Verses 10-12. - These are the names of Esau's sons; Eliphaz the son of Adah the wife of Esau, Reuel the son of Bashemath the wife of Esau (vide ver. 4). And the sons of Eliphaz were Teman, - the name was afterwards given to a district of Idumea (Jeremiah 49:20), and borne by one of Job's friends (Job 2:11) - Omar, - "Eloquent" (Gesenius), "Mountain-dweller" (Furst) - Zepho, - "Watch-tower" (Gesenius); called Zephi in 1 Chronicles 1:36 - and Gatam, - "their touch" (Gesenius), "dried up" (Furst) - and Kenaz - "Hunting" (Gesenius). And Timna - "Restraint" (Gesenius, Furst, Murphy) - was concubine - pilgash, (vide Genesis 16:3; Genesis 25:6) - to Eliphaz Esau's son; perhaps given to him by Adah, so that her children were reckoned Adah's (Hughes) and she bare to Eliphaz Amalek - "Inhabitant of the Valley," or "Warrior" (Furst); "a nation of head-breakers" (Lunge); "Laboring" (Gesenius, Murphy). It is probable that this was the founder of the Amalekite nation who attacked Israel at Horeb (Keil, Kalisch, Murphy), though by others (Gesenius, Michaelis, Furst) these have been regarded as a primitive people, chiefly on the grounds that Amalek is mentioned in Genesis 14:7 as having existed in the days of Abraham, and that Balaam calls Amalek the first of nations (Numbers 24:20); but the first may simply be a prolepsis (Hengstenberg), while the second alludes not to the antiquity of the nation, but either to its power (Kalisch), or to the circumstance that it was the first heathen tribe to attack Israel (Keil). These (including Eliphaz for the reason specified above) were the sons of Adah Esau s wife. Genesis 36:10(cf. 1 Chronicles 1:36-37). Esau's Sons and Grandsons as Fathers of Tribes. - Through them he became the father of Edom, i.e., the founder of the Edomitish nation on the mountains of Seir. Mouth Seir is the mountainous region between the Dead Sea and the Elanitic Gulf, the northern half of which is called Jebl (Γεβαλήνη) by the Arabs, the southern half, Sherah (Rob. Pal. ii. 552). - In the case of two of the wives of Esau, who bore only one son each, the tribes were founded not by the sons, but by the grandsons; but in that of Aholibamah the three sons were the founders. Among the sons of Eliphaz we find Amalek, whose mother was Timna, the concubine of Eliphaz. He was the ancestor of the Amalekites, who attacked the Israelites at Horeb as they came out of Egypt under Moses (Exodus 17:8.), and not merely of a mixed tribe of Amalekites and Edomites, belonging to the supposed aboriginal Amalekite nation. For the Arabic legend of Amlik as an aboriginal tribe of Arabia is far too recent, confused, and contradictory to counterbalance the clear testimony of the record before us. The allusion to the fields of the Amalekites in Genesis 14:7 does not imply that the tribe was in existence in Abraham's time, nor does the expression "first of the nations," in the saying of Balaam (Numbers 24:20), represent Amalek as the aboriginal or oldest tribe, but simply as the first heathen tribe by which Israel was attacked. The Old Testament says nothing of any fusion of Edomites or Horites with Amalekites, nor does it mention a double Amalek (cf. Hengstenberg, Dissertations 2, 247ff., and Kurtz, History i. 122, 3, ii.240ff.).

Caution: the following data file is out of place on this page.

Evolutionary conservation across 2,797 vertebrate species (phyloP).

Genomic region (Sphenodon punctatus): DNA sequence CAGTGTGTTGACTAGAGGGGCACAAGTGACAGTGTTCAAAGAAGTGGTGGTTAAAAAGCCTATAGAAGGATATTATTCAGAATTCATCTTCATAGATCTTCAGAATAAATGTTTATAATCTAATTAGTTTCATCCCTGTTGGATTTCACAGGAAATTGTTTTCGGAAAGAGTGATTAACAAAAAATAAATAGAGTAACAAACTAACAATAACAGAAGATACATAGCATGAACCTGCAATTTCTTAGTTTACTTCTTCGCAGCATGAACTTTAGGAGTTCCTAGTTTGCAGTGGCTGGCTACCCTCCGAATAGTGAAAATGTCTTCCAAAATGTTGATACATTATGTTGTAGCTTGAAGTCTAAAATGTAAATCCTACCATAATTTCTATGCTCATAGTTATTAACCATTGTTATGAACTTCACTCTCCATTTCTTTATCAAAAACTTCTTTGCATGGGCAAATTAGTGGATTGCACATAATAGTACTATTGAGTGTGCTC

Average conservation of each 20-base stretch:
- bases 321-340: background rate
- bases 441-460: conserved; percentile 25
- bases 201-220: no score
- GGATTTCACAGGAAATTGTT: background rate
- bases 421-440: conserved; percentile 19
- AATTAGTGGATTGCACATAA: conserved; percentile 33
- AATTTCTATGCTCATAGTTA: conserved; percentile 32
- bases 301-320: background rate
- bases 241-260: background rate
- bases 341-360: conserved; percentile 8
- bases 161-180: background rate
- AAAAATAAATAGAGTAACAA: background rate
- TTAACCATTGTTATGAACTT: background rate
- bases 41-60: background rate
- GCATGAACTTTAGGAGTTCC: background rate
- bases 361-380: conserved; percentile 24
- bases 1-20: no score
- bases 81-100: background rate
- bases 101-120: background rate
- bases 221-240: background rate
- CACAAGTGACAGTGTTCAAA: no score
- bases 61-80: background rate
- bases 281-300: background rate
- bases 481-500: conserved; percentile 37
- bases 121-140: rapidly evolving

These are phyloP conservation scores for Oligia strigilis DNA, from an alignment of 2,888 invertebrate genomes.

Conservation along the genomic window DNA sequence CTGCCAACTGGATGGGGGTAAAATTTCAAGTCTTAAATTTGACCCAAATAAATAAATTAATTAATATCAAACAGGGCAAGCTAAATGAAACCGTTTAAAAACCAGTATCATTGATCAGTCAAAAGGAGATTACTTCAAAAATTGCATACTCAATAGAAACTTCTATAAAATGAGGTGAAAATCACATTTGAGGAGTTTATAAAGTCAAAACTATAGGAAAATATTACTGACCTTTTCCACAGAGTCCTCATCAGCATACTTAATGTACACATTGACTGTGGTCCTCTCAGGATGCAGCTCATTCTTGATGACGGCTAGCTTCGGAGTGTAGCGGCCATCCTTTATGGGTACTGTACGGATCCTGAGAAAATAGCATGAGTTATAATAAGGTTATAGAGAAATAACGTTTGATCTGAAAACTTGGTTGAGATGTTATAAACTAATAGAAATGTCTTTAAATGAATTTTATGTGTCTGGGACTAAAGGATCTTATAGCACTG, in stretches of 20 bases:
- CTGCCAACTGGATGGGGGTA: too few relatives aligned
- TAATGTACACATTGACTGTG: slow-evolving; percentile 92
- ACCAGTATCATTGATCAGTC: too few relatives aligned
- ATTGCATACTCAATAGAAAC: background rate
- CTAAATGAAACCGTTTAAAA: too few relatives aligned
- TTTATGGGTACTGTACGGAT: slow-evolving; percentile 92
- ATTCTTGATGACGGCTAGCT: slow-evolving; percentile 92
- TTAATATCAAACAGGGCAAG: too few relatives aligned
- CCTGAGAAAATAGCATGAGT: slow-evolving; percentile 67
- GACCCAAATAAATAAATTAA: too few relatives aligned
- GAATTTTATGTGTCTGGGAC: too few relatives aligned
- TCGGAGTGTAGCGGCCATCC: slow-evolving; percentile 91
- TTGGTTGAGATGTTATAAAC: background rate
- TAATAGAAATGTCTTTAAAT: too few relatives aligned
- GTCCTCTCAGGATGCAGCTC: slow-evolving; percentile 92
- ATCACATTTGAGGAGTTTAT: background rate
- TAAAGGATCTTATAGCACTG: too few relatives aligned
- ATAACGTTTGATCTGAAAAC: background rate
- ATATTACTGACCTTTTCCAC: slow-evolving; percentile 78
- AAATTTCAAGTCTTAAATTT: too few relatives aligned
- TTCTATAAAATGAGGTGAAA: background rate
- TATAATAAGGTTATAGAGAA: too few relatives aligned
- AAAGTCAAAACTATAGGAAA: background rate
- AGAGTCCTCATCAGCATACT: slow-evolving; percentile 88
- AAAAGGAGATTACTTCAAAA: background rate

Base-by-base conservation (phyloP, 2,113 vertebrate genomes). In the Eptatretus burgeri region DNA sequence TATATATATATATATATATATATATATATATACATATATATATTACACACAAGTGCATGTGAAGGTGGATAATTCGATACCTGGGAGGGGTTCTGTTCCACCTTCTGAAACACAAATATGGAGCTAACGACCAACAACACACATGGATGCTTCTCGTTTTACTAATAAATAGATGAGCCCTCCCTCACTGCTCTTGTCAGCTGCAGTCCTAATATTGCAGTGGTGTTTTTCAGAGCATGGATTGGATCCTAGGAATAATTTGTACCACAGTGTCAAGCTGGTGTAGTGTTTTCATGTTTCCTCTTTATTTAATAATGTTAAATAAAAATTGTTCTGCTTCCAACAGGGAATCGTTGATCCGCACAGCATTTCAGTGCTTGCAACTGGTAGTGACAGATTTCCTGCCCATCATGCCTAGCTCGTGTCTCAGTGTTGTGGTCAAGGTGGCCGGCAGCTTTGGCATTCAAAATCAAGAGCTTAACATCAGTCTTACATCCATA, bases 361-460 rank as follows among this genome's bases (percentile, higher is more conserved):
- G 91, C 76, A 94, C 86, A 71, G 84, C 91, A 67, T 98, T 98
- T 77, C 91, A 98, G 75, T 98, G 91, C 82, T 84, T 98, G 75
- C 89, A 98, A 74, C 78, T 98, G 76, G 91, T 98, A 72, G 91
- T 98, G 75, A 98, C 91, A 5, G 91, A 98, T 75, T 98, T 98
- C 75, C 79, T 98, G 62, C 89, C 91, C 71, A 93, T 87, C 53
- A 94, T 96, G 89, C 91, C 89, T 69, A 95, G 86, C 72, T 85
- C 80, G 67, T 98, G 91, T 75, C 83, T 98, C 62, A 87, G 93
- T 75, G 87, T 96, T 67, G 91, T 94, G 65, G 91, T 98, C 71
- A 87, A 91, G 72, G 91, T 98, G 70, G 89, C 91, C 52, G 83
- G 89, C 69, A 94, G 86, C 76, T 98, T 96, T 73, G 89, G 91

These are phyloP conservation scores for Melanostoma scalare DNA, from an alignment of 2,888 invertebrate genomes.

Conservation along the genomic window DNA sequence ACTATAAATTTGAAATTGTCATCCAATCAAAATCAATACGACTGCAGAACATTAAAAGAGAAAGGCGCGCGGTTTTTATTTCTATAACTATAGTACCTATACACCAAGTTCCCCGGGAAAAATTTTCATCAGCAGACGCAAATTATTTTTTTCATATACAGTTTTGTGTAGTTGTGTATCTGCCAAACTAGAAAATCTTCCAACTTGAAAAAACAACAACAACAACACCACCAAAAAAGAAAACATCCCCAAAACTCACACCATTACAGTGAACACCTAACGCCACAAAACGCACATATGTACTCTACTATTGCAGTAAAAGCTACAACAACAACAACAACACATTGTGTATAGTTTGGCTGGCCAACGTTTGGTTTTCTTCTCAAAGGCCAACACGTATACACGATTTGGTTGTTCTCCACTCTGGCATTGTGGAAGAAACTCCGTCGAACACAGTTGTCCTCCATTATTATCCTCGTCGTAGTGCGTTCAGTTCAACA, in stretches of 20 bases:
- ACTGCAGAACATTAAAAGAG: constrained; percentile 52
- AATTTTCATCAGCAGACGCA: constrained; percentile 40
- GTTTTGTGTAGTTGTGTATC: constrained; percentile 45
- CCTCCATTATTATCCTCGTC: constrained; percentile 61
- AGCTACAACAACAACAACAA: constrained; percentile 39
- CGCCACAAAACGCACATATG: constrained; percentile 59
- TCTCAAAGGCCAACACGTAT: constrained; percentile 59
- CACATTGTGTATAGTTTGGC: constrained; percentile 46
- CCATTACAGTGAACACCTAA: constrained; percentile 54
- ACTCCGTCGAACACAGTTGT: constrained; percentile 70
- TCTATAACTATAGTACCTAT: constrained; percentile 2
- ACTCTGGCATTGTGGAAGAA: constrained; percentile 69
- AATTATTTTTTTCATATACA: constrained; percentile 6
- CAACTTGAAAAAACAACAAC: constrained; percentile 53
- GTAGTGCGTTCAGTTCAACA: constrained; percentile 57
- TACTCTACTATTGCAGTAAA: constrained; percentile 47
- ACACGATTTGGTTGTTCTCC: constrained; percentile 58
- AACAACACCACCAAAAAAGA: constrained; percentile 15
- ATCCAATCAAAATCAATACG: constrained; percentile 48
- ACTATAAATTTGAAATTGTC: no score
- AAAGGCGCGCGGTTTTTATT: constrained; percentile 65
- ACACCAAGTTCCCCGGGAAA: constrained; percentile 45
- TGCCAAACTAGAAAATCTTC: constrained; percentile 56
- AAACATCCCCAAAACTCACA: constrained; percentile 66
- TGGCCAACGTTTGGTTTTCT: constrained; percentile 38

(Note: The occurrence of "Timna and Amalek" in 1 Chronicles 1:36, as coordinate with the sons of Eliphaz, is simply a more concise form of saying "and from Timna, Amalek.")

If there had been an Amalek previous to Edom, with the important part which they took in opposition to Israel even in the time of Moses, the book of Genesis would not have omitted to give their pedigree in the list of the nations. At a very early period the Amalekites separated from the other tribes of Edom and formed an independent people, having their headquarters in the southern part of the mountains of Judah, as far as Kadesh (Genesis 14:7; Numbers 13:29; Numbers 14:43, Numbers 14:45), but, like the Bedouins, spreading themselves as a nomad tribe over the whole of the northern portion of Arabia Petraea, from Havilah to Shur on the border of Egypt (1 Samuel 15:3, 1 Samuel 15:7; 1 Samuel 27:8); whilst one branch penetrated into the heart of Canaan, so that a range of hills, in what was afterwards the inheritance of Ephraim, bore the name of mountains of the Amalekites (Judges 12:15, cf. Genesis 5:14). Those who settled in Arabia seem also to have separated in the course of time into several branches, so that Amalekite hordes invaded the land of Israel in connection sometimes with the Midianites and the sons of the East (the Arabs, Judges 6:3; Judges 7:12), and at other times with the Ammonites (Judges 3:13). After they had been defeated by Saul (1 Samuel 14:48; 1 Samuel 15:2.), and frequently chastised by David (1 Samuel 27:8; 1 Samuel 30:1.; 2 Samuel 8:12), the remnant of them was exterminated under Hezekiah by the Simeonites on the mountains of Seir (1 Chronicles 4:42-43).